Don’t look now, but you’ve been bushwhacked by Mickey and Goofy.
Over the weekend, with no advance notice to customers, Disney raised prices at its theme parks in Florida and California.
Disney uses a three-tiered pricing scheme, with prices varying according to demand.
At the Magic Kingdom in Orlando, the price of a low-demand-day ticket rose $2, to $109 for adults and $103 for kids. On regular-demand days, prices were up $4, to $119 and $113 for adults and kids, respectively. And on peak-demand days, the increase was $5, to $129 for adults and $123 for children.
At Animal Kingdom, Epcot, and Hollywood Studios, prices increased by $3 for low- and peak-demand days, and by $7 for regular-demand days.
At the Disneyland and California Adventure parks, there’s no change to the price of a one-day adult ticket on low-demand days; it remains at $97. For regular-demand days, however, the price increased from $110 to $117. And for peak-demand days, the price rose $11, from $124 to $135, almost 9 percent.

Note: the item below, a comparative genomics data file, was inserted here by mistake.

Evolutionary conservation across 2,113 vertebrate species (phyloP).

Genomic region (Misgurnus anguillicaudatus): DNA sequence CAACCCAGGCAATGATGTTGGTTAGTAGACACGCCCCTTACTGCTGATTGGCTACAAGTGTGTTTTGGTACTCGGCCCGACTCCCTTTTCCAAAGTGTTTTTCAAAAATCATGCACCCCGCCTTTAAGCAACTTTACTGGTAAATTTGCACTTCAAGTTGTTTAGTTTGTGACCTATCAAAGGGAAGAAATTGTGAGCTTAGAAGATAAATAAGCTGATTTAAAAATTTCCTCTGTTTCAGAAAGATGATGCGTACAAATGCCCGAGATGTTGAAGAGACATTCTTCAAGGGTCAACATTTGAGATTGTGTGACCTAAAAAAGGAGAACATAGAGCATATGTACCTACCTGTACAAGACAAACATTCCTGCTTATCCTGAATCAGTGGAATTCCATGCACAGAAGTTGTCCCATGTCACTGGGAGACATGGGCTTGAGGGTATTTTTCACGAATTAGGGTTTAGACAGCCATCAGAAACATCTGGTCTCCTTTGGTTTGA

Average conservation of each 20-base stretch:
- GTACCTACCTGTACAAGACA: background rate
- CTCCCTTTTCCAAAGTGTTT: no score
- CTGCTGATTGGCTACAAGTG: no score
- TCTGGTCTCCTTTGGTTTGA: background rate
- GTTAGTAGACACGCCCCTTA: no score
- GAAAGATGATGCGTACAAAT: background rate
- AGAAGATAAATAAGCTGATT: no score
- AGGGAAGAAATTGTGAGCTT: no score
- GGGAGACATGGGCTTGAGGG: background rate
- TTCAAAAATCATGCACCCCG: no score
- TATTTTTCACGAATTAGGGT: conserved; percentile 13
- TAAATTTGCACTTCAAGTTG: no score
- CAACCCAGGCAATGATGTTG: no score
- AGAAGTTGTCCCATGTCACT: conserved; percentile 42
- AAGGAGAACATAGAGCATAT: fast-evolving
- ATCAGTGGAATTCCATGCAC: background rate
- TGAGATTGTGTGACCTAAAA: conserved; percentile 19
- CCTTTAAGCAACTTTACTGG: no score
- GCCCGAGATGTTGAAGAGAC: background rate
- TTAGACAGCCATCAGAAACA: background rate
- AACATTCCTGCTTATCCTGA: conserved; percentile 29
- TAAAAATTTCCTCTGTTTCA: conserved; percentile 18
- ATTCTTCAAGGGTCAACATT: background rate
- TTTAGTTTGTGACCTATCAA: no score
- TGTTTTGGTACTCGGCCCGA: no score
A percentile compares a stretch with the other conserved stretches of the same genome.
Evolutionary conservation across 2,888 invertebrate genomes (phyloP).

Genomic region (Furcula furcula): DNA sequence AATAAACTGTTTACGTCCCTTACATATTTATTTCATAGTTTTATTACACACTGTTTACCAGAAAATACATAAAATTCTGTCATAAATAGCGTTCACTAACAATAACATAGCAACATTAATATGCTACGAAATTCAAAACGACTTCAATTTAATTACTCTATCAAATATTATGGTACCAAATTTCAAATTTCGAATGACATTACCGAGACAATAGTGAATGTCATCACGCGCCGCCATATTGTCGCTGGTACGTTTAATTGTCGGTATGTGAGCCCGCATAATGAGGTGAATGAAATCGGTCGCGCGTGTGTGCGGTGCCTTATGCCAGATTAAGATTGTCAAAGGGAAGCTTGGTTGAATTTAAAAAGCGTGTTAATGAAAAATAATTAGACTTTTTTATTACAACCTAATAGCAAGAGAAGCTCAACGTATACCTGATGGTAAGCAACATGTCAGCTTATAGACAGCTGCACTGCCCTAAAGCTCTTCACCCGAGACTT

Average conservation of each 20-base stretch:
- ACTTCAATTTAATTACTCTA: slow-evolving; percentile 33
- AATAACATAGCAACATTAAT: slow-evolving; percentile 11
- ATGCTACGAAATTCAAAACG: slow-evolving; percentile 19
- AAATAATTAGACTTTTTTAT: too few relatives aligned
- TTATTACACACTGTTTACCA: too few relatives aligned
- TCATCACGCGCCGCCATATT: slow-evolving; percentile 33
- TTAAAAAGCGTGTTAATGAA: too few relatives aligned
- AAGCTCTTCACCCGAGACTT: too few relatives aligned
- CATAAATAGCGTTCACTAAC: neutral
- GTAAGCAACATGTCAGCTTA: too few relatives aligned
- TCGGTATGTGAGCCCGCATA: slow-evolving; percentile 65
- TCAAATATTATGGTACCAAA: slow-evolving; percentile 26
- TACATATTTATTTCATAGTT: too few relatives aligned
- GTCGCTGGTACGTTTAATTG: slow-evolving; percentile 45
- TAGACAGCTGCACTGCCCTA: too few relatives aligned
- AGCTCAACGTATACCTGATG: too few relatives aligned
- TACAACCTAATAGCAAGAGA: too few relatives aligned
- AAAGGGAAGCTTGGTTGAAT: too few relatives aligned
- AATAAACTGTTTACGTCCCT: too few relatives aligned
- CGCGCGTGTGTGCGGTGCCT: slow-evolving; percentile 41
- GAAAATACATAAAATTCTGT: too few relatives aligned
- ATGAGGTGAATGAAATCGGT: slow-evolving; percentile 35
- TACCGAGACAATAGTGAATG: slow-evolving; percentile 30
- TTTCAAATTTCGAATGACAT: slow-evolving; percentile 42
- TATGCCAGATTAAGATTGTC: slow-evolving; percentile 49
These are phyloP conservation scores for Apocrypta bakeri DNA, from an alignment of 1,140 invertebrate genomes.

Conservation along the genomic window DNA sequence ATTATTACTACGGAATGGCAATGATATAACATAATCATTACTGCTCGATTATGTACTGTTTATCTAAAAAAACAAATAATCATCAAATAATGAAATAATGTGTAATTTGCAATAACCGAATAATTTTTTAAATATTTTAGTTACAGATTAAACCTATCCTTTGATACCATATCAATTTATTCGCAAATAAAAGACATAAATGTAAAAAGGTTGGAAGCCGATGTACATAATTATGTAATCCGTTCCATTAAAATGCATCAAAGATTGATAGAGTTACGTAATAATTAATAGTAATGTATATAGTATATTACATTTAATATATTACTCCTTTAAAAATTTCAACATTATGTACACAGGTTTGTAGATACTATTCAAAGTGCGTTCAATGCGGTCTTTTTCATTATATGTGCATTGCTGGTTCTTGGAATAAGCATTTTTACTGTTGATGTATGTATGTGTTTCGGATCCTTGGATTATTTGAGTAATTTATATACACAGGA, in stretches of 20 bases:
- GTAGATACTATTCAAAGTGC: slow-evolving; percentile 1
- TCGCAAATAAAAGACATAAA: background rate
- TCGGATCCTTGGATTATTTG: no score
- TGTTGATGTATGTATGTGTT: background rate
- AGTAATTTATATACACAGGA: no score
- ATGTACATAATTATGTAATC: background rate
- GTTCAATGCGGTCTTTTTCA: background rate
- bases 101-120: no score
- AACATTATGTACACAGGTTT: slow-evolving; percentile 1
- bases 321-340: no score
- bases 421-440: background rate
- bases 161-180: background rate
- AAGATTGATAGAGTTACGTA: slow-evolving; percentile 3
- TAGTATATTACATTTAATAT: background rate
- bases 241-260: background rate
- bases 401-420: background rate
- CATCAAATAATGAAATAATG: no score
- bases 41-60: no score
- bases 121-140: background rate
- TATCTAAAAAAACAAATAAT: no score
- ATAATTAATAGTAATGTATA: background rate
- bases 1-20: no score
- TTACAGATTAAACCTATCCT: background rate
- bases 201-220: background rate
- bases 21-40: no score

Annual Disney price hikes have become predictably routine. And it’s a given that businesses have to increase prices to cover their increased costs. What’s noteworthy about Disney’s increases, however, is that they routinely exceed the inflation rate, which should be a good proxy for the increased costs of doing business. In other words, there’s a whiff of the gouge in Disney’s pricing, which is especially jarring coming from a company that makes so much of its family-friendliness.
Reader Reality Check
Smart business, or profiteering?
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After 20 years working in the travel industry, and 15 years writing about it, Tim Winship knows a thing or two about travel. Follow him on Twitter @twinship.